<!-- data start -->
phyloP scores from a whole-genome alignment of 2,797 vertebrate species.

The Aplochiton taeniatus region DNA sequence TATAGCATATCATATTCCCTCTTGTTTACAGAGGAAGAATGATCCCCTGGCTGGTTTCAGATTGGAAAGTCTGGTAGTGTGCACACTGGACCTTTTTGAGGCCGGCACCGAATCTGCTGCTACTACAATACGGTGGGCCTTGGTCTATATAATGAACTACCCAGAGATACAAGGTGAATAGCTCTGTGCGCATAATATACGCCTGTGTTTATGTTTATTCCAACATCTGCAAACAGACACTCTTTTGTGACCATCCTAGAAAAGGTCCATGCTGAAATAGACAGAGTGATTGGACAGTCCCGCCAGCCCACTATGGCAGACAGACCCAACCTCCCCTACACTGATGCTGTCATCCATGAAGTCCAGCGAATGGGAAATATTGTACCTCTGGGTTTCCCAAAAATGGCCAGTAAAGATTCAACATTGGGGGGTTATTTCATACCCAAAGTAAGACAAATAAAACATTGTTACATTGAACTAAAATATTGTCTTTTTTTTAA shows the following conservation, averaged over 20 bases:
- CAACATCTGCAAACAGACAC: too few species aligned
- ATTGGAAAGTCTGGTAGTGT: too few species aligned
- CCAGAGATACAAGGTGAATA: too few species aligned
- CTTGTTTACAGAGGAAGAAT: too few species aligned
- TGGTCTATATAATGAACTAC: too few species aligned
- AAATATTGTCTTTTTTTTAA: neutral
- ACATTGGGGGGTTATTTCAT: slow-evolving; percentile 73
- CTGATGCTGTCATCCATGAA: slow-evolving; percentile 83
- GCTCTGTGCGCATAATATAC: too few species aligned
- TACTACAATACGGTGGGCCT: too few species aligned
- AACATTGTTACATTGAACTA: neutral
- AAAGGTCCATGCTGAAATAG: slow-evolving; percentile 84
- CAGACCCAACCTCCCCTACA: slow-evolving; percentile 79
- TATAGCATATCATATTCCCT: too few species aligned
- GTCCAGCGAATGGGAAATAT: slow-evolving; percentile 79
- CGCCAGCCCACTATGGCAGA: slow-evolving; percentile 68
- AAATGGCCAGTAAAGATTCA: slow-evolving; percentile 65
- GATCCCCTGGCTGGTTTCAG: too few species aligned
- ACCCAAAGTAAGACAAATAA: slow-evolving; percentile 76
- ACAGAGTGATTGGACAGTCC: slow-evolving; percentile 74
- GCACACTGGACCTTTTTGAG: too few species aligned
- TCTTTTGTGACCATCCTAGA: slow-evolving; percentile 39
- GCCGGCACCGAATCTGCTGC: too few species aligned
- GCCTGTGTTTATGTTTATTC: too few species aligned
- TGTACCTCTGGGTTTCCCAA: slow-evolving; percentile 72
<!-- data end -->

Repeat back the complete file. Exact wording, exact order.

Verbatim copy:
phyloP scores from a whole-genome alignment of 2,797 vertebrate species.

The Aplochiton taeniatus region DNA sequence TATAGCATATCATATTCCCTCTTGTTTACAGAGGAAGAATGATCCCCTGGCTGGTTTCAGATTGGAAAGTCTGGTAGTGTGCACACTGGACCTTTTTGAGGCCGGCACCGAATCTGCTGCTACTACAATACGGTGGGCCTTGGTCTATATAATGAACTACCCAGAGATACAAGGTGAATAGCTCTGTGCGCATAATATACGCCTGTGTTTATGTTTATTCCAACATCTGCAAACAGACACTCTTTTGTGACCATCCTAGAAAAGGTCCATGCTGAAATAGACAGAGTGATTGGACAGTCCCGCCAGCCCACTATGGCAGACAGACCCAACCTCCCCTACACTGATGCTGTCATCCATGAAGTCCAGCGAATGGGAAATATTGTACCTCTGGGTTTCCCAAAAATGGCCAGTAAAGATTCAACATTGGGGGGTTATTTCATACCCAAAGTAAGACAAATAAAACATTGTTACATTGAACTAAAATATTGTCTTTTTTTTAA shows the following conservation, averaged over 20 bases:
- CAACATCTGCAAACAGACAC: too few species aligned
- ATTGGAAAGTCTGGTAGTGT: too few species aligned
- CCAGAGATACAAGGTGAATA: too few species aligned
- CTTGTTTACAGAGGAAGAAT: too few species aligned
- TGGTCTATATAATGAACTAC: too few species aligned
- AAATATTGTCTTTTTTTTAA: neutral
- ACATTGGGGGGTTATTTCAT: slow-evolving; percentile 73
- CTGATGCTGTCATCCATGAA: slow-evolving; percentile 83
- GCTCTGTGCGCATAATATAC: too few species aligned
- TACTACAATACGGTGGGCCT: too few species aligned
- AACATTGTTACATTGAACTA: neutral
- AAAGGTCCATGCTGAAATAG: slow-evolving; percentile 84
- CAGACCCAACCTCCCCTACA: slow-evolving; percentile 79
- TATAGCATATCATATTCCCT: too few species aligned
- GTCCAGCGAATGGGAAATAT: slow-evolving; percentile 79
- CGCCAGCCCACTATGGCAGA: slow-evolving; percentile 68
- AAATGGCCAGTAAAGATTCA: slow-evolving; percentile 65
- GATCCCCTGGCTGGTTTCAG: too few species aligned
- ACCCAAAGTAAGACAAATAA: slow-evolving; percentile 76
- ACAGAGTGATTGGACAGTCC: slow-evolving; percentile 74
- GCACACTGGACCTTTTTGAG: too few species aligned
- TCTTTTGTGACCATCCTAGA: slow-evolving; percentile 39
- GCCGGCACCGAATCTGCTGC: too few species aligned
- GCCTGTGTTTATGTTTATTC: too few species aligned
- TGTACCTCTGGGTTTCCCAA: slow-evolving; percentile 72